Raúl Castro may be acting president but he is not sitting in his ailing brother Fidel’s office at Revolution Palace, feet on desk, barking out orders.

Since the 80-year-old Cuban president underwent abdominal surgery, temporarily relinquishing power a month ago, Raúl has worked from next door at the defence ministry as he has for 47 years – a signal his brother may return.

What the elder Castro suffers from is a state secret and so apparently is what the younger Castro is up to.

“I have always been discreet, that is my way, and . . . I am thinking of continuing in that way,” Raúl told the Communist Party daily, Granma, in his only public statement since taking power.

Cubans, fearful of the unknown and far more familiar with Fidel than Raúl, do not know what to expect from the stand-in leader. Even those who know and like Raúl admit the obvious.

“I think Raúl would be a good president because he is very sincere. When he says to you this is green it’s because it is green, but he does not have the vision, charisma and drive of Fidel,” said Francisca Reyes, who at 22 ran messages and cooked for Raúl’s band of revolutionaries in the mountains in the 1950s.

While no-one doubts Raúl’s Communist credentials, many foreign experts believe he wants to move Cuba away from the old Soviet model to a more open Asian one.

Brian Latell, an analyst who followed the Castro brothers for decades at the CIA, sees change coming regardless of whether the elder Castro is dead or alive.

“Raúl knows that he will not be in charge for too many years, and probably wants to leave a clearer, more positive legacy than some of those octogenarian Soviet leaders in the early 1980s,” said Mr Latell, author of After Fidel.

“If he indeed wants to adopt a tropical China model for Cuba, as I suspect he does, then he will likely decentralize the economy and loosen restrictions on foreign investors, while maintaining strict political control and promoting civilian reformists to senior posts.”

But will that really be possible with Fidel still around, asks Marifeli Pérez-Stable, vice-president for democratic governance at the Washington-based Inter-American Dialogue. “A much diminished but still functioning Fidel Castro is the worst possible scenario for Raúl and the successors,” Ms Pérez-Stable said. “The only platform that will gain them legitimacy is opening up the economy, and Fidel is adamantly opposed.”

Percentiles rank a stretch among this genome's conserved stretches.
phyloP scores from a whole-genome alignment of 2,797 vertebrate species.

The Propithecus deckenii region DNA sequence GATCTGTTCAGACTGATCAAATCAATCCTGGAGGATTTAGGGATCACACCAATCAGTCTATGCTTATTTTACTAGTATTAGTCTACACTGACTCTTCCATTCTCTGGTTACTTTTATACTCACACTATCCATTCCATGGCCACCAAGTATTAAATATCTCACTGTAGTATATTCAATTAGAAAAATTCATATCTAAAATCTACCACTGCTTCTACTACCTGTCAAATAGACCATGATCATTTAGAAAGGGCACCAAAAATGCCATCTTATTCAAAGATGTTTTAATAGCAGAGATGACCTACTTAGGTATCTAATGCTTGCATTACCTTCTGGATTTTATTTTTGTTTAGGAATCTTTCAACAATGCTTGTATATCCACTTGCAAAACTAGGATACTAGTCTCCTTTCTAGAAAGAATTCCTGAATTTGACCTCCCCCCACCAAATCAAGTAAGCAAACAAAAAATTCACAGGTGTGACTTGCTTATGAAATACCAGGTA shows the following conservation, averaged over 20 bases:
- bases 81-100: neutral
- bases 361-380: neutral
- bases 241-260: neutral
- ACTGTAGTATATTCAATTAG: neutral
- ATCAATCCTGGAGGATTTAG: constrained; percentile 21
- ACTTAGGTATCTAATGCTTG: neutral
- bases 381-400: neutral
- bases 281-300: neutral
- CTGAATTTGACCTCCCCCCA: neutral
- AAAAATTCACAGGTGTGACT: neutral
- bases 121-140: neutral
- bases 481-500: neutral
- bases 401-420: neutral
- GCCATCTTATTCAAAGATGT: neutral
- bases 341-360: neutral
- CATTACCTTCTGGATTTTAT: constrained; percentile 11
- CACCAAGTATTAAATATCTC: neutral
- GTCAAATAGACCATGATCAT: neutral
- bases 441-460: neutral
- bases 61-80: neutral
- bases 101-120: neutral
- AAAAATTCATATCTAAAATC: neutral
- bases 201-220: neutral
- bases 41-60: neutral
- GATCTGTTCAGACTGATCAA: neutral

Phil Peters, vice-president of the Virginia-based Lexington Institute policy group, believes both brothers presiding over a succession is the best scenario for the Communist leadership.

“During a long leadership transition, there would be no single moment when the Cuban people suddenly learn of Castro’s absence, no moment when his successors are suddenly and completely responsible for governing, and plenty of time to turn over the reins of government, and for Cubans to become accustomed to the change,” he said.

That is the worst possible scenario for the Bush administration and Cuban-American power brokers who have believed that after Fidel’s death Cubans would rise up to thwart continued Communist rule under Raúl.

Almost all experts agree recent events show they should rethink their views.

“Change will be gradual, far less dramatic than anybody imagines, and it will be on Havana’s terms,” said John Kirk, a Latin American expert at Dalhousie University in Halifax, Canada.

“The US role will have little impact – despite the keen interests of entrepreneurs wanting a piece of the action. They will find that there will be no Golden Arches or Wal-Marts sprouting up.”

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